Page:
Tree Pose (Vrkasana) – [vrik-shahs-anna]
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Tree Pose (Vrkasana) – [vrik-shahs-anna] Pose | Standing
Balancing postures are very literal in that they develop our physical balance. In addition, they assist in developing concentration, poise and awareness. In the nature of a tree, the standing leg grounds itself into the earth like roots of a tree as the upper body lengthens upward like the branches. Ancient yogis of India were known to stand in this posture for many days on the banks of the Ganges River while meditating and chanting. The Yogi's say that if you can hold Tree Pose with comfort and ease, it mirrors your emotional and mental states.
- Stand in Mountain Pose (Tadasana) for as long as it takes to gain a sense of balance and grounding through the legs. Find a place to focus your gaze upon, without straining the eyes. Keep your focus and breath steady as you continue.
- Shift your weight onto the left leg. Slowly bend your right leg, and place the soul of the foot onto the inner side of the standing leg. You can place the foot on the inside of the ankle, calf or thigh. The important aspect of this pose is balance not where your foot rests. To reach the inner thigh, guide your foot upward with your hand. Press the foot into the thigh to keep from slipping.
- Press through the foot of the standing leg, and as you breath to lengthen your torso up. Bring your hands together in front of your chest into Namaste (universal prayer position). Allow the breath to flow naturally. If you feel stable, slowly raise your hands into the air above your head and lengthen the spine upward.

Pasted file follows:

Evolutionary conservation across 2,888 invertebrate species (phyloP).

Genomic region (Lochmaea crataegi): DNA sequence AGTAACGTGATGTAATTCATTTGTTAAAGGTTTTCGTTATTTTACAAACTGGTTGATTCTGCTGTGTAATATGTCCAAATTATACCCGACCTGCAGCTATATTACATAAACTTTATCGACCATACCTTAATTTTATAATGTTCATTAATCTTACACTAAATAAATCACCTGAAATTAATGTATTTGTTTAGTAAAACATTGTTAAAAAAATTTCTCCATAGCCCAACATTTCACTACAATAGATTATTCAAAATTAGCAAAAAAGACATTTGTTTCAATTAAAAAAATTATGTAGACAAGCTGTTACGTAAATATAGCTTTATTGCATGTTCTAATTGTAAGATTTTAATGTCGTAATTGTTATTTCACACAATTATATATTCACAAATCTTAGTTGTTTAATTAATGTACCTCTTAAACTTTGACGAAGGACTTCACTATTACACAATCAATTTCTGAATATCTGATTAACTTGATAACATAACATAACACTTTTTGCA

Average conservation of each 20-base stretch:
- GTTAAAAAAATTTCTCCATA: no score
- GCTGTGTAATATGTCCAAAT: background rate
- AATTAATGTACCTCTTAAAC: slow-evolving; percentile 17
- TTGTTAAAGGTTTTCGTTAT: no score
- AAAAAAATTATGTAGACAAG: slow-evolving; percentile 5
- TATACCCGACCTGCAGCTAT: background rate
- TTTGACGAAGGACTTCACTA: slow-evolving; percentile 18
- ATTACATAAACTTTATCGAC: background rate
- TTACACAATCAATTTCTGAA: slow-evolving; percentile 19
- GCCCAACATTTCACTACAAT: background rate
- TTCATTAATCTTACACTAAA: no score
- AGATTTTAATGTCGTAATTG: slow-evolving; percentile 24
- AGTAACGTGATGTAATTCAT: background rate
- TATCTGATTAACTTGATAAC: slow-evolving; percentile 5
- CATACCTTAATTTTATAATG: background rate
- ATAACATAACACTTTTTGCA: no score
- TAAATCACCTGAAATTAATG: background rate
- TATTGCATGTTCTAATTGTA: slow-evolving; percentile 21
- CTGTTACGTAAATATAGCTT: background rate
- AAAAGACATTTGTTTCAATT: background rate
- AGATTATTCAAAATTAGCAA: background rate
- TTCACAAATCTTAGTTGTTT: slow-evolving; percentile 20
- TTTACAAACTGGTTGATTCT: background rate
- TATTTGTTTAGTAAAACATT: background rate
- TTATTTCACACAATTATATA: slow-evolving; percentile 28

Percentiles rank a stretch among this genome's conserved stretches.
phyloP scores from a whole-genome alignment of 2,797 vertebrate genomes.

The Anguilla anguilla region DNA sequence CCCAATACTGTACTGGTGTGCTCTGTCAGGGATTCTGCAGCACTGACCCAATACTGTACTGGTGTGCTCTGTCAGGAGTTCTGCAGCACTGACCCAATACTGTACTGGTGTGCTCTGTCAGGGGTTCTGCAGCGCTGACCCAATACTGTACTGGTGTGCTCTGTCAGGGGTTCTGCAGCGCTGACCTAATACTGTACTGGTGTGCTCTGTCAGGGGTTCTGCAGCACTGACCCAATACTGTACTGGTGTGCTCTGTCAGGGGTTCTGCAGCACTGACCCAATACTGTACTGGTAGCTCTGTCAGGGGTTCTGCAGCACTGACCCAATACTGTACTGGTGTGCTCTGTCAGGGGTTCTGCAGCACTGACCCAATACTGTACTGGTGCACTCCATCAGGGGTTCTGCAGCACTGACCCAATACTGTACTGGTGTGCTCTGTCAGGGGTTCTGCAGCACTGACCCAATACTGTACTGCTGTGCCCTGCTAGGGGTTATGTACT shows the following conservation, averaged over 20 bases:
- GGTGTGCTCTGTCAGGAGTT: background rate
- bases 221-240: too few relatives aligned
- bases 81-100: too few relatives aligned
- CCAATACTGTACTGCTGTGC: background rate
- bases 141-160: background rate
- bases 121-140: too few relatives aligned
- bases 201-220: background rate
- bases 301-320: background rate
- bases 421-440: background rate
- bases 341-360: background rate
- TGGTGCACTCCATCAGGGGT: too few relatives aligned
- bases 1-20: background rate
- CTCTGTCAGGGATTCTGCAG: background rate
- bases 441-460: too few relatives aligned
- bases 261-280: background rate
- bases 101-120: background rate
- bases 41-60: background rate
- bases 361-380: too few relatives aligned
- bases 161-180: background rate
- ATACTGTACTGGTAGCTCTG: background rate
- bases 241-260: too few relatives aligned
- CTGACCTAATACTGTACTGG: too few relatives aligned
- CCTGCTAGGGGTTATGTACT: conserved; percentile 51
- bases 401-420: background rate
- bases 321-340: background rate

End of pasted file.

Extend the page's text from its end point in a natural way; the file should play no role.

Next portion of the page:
- Concentration is key; hold for as long as you feel comfortable. When you are ready to release, bring your foot back down to the ground in a smooth flowing movement. Alternate sides and repeat. Notice if are more or less stable on this side.
- Develops awareness, balance, concentration, and poise
- Revitalizes spine as well as the body and mind
- Strengthens entire leg, ankles and feet
- Increase flexibility in the thighs and hips
- If you find it difficult to balance, place your fingertips against a wall or on the back of a chair. Standing completely against the wall for support is another option.
- Call upon your breath as a source of strength for this grounding and quieting asana.
- Traditionally, we should begin with our less dominant leg to stand on
- Standing on one leg is very challenging, and we must always remember to honor where we are in every moment. If you fall out of the posture, it's okay, smile and try again!
- If you feel very stable try closing your eyes while maintaining the pose